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It's difficult to escape the hype surrounding CSS3 at the moment, yet it has created a divide in the community. If you read any blog post on the subject and it is flooded with comments by developers who feel they still cannot use CSS3 in their work. Rather than being encouraging the responses from the experts in our community can appear as aggressive and superior. Although they are correct in saying CSS3 can be used now, the decision must still fall to the individual, even if their opinions are based on inaccurate assumptions. In this article I'll try to cover some of the more widely adopted CSS3 advancements, showing you not only how to use them but also the support you will likely expect from the major browsers.
CSS3 and HTML 5 are capable of revolutionizing the way we design websites. Both include so many new features and functions that it can be hard to wrap your head around them at times. The inclusion of native support for things like rounded corners and multi-column layouts are just the tip of the ice berg. Below are seventy resources, tutorials, and articles to get you started with CSS3 and HTML 5. Many of the techniques discussed are already supported to some extent in some some modern web browsers (Safari and Firefox have the most extensive support), so you can get started right away. CSS3 Tutorials and Resources
I recently wrote about CSS3 Transitions and the next step for that is sort of CSS Transitions on steroids: CSS3 Animations ( CSS Animations Module Level 3 specification ). What are CSS Animations? CSS Animations offers a more detailed way to control animations, the number of times it should iterate and property values at certain keyframes. A simple example Let’s take a look at the code for a simple CSS3 Animations example :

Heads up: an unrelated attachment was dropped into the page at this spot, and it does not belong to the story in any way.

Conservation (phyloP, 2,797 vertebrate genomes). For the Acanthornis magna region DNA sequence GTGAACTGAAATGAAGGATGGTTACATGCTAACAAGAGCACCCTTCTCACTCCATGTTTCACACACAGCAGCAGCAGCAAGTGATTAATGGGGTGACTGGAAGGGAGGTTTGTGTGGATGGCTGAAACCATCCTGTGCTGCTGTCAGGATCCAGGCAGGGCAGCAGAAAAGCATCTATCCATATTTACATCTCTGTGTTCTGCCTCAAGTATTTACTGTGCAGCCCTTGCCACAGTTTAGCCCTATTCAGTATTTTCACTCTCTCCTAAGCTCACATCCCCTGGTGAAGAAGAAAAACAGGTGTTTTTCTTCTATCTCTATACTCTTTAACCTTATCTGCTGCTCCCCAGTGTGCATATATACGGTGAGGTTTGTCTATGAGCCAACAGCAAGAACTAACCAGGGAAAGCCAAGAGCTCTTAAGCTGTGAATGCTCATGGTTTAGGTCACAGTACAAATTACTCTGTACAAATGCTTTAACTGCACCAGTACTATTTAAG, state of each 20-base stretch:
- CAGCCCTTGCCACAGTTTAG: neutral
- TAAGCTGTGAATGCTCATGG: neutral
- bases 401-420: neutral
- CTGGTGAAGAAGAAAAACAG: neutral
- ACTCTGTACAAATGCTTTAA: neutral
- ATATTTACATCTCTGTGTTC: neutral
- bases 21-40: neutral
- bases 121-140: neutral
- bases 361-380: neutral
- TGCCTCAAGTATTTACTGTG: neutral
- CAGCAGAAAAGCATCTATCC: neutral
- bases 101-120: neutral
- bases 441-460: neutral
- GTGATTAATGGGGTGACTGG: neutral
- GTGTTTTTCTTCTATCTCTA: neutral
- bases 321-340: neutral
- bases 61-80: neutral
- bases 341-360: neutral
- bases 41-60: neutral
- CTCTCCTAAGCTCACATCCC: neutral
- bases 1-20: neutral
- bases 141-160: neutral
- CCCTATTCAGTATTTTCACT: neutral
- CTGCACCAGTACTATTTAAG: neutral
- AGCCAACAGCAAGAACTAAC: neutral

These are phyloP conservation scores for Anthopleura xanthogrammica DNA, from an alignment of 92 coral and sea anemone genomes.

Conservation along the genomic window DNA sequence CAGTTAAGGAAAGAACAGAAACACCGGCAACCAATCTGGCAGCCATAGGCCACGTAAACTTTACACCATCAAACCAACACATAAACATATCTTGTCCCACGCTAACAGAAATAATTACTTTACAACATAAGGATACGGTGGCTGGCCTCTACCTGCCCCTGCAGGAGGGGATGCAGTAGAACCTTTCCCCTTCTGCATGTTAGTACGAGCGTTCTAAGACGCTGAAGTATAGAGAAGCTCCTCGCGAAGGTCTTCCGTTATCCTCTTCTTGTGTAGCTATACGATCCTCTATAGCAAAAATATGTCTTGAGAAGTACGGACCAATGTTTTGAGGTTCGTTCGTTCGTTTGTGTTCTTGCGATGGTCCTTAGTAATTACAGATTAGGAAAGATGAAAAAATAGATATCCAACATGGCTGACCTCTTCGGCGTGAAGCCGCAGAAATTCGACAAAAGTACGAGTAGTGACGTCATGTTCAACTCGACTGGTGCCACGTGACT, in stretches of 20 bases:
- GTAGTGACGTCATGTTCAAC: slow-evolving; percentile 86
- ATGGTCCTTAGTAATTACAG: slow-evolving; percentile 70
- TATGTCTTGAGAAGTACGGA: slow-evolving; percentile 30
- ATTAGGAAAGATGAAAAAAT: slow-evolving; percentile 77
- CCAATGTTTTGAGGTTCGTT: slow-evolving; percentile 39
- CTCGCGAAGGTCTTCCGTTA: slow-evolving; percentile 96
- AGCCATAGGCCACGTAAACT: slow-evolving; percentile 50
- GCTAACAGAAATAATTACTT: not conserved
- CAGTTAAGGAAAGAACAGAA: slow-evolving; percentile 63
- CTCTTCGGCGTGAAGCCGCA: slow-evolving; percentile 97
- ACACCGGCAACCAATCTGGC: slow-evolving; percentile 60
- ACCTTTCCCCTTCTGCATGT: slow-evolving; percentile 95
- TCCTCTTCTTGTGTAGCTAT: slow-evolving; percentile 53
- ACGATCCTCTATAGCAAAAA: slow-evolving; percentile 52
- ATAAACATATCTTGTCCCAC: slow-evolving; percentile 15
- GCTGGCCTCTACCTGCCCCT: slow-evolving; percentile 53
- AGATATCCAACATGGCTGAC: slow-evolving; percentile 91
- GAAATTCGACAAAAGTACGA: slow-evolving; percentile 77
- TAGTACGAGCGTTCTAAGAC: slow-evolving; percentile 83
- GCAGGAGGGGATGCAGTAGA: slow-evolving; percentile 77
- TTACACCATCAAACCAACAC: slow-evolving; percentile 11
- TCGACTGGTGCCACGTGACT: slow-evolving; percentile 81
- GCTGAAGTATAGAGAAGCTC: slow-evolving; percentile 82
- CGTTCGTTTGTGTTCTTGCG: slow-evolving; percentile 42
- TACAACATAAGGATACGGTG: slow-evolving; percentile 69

By now you’ve probably heard at least something about animation in CSS3 using keyframe-based syntax. The CSS3 animations module in the specification has been around for a couple of years now, and it has the potential to become a big part of Web design. Using CSS3 keyframe animations, developers can create smooth, maintainable animations that perform relatively well and that don’t require reams of scripting. It’s just another way that CSS3 is helping to solve a real-world problem in an elegant manner. If you haven’t yet started learning the syntax for CSS3 animations, here’s your chance to prepare for when this part of the CSS3 spec moves past the working draft stage. In this article, we’ll cover all the important parts of the syntax, and we’ll fill you in on browser support so that you’ll know when to start using it.
I wanted to build a CSS timeline for the “About” section of my site while using some clean and simple markup. I wanted to avoid using images as much as possible, so I spent a few minutes prototyping some options and came up with a solution using unordered lists. The result is a simple and clean looking timeline with some very straight forward markup.
Data visualization is mostly achieved with flash applications or with help of some programming languages. Are those solutions the only way to present, let’s say simple data chart? How about giving it a try with nothing but good ol’ css?
Creating a Bubble Coda Style with CSS3 May 12th, 2010 by Teylor Feliz As I have previously mentioned, CSS3 allows for web techniques such as: text shadows, rounded borders, animations, custom web fonts, and much more.
Magical things can be done by combining various CSS properties, especially when some of the new CSS3 tricks are thrown into the mix. Let’s take a look at building a cool looking stack of Polaroid photos with pure CSS styling. View the Demo Check out the demo to see what we’ll be building.